The roll out of COVID-19 booster jabs for those considered high risk will commence next week, according to HSE chief Paul Reid.
The HSE will begin to issue appointments next Wednesday, September 29th, with the programme expected to run for five to six weeks.
"First of all what we’ve had to do is work with NIAC(National Immunisation Advisory Committee), who set out the early recommendations and classification, and our clinical teams have been engaged with them to get greater clarity," Reid said. "Our intention is to commence the process later next week, probably by Wednesday, to start making appointments. Then probably by Friday of next week people will start to get appointments coming through. If people are not contacted, it most likely is an indication that they’re not in that higher risk category."
Those who will receive the booster include the highly immunocompromised, organ recipients, renal patients, certain cancer patients and people on particular medications.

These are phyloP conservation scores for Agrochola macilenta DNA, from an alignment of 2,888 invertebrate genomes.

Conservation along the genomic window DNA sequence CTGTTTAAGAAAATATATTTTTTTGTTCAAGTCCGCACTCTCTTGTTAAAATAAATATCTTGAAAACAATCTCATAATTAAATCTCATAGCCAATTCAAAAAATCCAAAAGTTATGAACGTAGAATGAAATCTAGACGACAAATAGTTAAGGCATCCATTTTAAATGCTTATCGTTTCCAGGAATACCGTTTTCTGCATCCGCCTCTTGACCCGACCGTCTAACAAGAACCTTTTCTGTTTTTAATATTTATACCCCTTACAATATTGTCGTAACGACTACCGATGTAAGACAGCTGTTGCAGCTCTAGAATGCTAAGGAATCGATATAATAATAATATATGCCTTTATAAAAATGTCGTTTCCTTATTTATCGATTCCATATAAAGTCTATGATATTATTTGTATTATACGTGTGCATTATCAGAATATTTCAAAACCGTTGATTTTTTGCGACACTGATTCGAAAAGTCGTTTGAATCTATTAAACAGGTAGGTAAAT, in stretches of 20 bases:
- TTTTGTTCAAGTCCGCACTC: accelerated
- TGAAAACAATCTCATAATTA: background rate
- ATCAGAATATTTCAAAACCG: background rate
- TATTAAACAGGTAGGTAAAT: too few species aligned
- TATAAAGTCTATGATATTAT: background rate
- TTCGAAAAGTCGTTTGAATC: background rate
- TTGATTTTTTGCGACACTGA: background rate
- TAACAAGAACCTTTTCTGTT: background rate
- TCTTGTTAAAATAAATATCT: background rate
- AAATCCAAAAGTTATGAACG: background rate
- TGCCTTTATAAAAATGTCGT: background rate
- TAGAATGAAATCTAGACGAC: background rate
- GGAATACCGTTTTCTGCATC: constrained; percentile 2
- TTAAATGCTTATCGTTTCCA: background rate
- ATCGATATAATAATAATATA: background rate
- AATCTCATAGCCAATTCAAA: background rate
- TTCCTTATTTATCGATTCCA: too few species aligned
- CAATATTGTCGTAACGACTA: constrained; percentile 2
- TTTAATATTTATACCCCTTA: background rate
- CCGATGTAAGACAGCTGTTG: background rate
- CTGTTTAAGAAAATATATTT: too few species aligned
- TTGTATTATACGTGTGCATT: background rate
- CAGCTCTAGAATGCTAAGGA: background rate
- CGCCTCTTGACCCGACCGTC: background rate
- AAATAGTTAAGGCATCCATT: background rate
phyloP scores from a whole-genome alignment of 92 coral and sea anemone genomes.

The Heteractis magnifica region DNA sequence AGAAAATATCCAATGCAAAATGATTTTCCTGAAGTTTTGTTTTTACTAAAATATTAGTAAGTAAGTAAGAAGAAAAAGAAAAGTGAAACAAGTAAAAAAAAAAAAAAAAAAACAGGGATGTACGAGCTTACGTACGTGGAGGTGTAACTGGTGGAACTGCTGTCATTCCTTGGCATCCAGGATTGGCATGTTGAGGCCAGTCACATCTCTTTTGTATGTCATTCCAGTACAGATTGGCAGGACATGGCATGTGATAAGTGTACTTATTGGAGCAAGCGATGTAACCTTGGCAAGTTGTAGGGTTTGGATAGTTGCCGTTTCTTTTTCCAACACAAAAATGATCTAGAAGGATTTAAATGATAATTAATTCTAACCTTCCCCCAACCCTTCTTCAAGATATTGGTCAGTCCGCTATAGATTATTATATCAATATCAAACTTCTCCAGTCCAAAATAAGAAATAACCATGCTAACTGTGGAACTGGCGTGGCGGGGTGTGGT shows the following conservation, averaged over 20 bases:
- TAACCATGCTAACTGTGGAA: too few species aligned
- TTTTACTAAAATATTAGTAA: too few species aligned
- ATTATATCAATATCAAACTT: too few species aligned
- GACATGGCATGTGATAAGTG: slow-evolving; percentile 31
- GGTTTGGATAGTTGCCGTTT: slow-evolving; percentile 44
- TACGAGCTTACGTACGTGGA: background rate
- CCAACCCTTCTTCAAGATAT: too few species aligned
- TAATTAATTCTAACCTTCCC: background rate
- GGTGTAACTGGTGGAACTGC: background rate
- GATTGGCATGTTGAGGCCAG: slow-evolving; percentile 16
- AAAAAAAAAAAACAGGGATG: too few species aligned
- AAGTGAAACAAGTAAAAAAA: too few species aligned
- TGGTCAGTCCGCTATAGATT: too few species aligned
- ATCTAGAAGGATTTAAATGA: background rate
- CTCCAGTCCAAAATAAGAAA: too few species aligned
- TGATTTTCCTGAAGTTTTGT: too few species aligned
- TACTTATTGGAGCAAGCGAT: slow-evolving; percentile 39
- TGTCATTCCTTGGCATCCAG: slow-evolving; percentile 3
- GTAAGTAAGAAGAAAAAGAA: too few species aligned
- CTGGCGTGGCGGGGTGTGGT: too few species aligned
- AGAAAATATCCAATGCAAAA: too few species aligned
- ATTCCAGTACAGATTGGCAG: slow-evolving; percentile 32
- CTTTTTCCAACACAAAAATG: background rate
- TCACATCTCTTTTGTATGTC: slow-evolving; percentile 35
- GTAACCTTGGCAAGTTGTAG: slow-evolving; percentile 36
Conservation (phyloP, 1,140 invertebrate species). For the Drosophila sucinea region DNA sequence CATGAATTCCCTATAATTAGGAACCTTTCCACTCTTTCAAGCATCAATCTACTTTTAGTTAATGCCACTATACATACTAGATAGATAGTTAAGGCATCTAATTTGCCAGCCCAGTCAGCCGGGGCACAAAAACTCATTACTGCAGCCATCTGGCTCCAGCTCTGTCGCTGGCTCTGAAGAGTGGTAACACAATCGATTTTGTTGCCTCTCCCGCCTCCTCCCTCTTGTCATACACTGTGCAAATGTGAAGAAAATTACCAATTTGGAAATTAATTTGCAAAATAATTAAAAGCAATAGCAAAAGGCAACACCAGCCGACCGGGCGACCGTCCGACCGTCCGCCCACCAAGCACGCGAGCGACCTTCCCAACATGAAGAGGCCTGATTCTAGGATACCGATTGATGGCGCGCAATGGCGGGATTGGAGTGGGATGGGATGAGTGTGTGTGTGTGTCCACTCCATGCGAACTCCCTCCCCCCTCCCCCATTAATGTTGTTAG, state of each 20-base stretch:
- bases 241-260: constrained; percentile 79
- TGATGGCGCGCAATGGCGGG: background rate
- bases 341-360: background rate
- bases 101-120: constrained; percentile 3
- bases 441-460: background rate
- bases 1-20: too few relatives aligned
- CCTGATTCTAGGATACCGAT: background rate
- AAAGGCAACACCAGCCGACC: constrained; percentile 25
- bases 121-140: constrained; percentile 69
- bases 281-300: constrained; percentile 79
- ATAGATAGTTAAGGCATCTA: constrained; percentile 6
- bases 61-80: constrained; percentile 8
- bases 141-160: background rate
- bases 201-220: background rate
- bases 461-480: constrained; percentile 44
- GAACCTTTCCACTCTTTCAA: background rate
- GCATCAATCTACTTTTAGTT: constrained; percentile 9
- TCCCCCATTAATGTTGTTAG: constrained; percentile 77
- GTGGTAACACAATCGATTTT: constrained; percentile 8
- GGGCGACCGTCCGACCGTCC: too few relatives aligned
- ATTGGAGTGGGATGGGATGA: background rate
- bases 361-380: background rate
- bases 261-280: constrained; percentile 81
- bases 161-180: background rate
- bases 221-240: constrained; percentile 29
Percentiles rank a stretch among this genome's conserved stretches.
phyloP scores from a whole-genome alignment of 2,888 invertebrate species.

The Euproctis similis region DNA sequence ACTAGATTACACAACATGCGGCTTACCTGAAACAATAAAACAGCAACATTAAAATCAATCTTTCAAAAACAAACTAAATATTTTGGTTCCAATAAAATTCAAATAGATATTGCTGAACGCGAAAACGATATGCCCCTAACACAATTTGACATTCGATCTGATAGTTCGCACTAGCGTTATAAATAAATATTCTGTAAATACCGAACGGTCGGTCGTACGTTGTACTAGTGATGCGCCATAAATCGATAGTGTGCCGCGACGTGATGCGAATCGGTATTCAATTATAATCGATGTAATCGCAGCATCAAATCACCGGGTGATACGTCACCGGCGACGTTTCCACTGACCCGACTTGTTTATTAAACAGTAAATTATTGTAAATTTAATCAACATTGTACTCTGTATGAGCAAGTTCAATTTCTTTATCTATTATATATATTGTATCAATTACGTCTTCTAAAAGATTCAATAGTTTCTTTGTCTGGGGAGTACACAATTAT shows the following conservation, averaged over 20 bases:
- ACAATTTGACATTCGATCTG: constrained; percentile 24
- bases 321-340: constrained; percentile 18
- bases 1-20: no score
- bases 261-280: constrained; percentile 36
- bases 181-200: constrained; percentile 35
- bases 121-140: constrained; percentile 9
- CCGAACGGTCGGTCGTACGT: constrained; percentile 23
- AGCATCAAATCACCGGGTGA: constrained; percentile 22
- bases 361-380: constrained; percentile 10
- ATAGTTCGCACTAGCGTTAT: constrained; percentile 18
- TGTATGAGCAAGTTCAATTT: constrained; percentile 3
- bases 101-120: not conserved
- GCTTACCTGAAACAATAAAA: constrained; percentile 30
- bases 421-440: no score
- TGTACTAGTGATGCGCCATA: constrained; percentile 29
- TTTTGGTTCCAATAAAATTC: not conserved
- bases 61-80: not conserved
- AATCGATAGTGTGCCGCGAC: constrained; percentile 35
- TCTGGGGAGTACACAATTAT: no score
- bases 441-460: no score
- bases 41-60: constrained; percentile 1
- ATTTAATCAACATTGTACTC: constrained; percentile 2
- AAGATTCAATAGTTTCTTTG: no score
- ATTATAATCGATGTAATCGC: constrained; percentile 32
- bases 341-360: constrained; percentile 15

Reid said identifying those who require a booster is a complex process and "not a simple list we can take off a shelf."
The basic parameters will be those people "who do not have the immunity offered by two doses," according to Reid.
Most recipients of the booster will need to attend a vaccine centre, though in some cases GPs will administer the jab.
To receive a third booster dose, six months must have passed since receiving a second dose.
The HSE is "working really well" to identify and contact those who are deemed eligible for a booster, said Health Minister Stephen Donnelly.
From next week our COVID-19 vaccine programme will begin third doses for immunocompromised. College vaccination week also takes place with pop-ups in third-level college. Here's an update. #ForUsAll@roinnslainte @HSEImm @HSELive @merrionstreet pic.twitter.com/Jm2m4sCMP9— Stephen Donnelly (@DonnellyStephen) September 24, 2021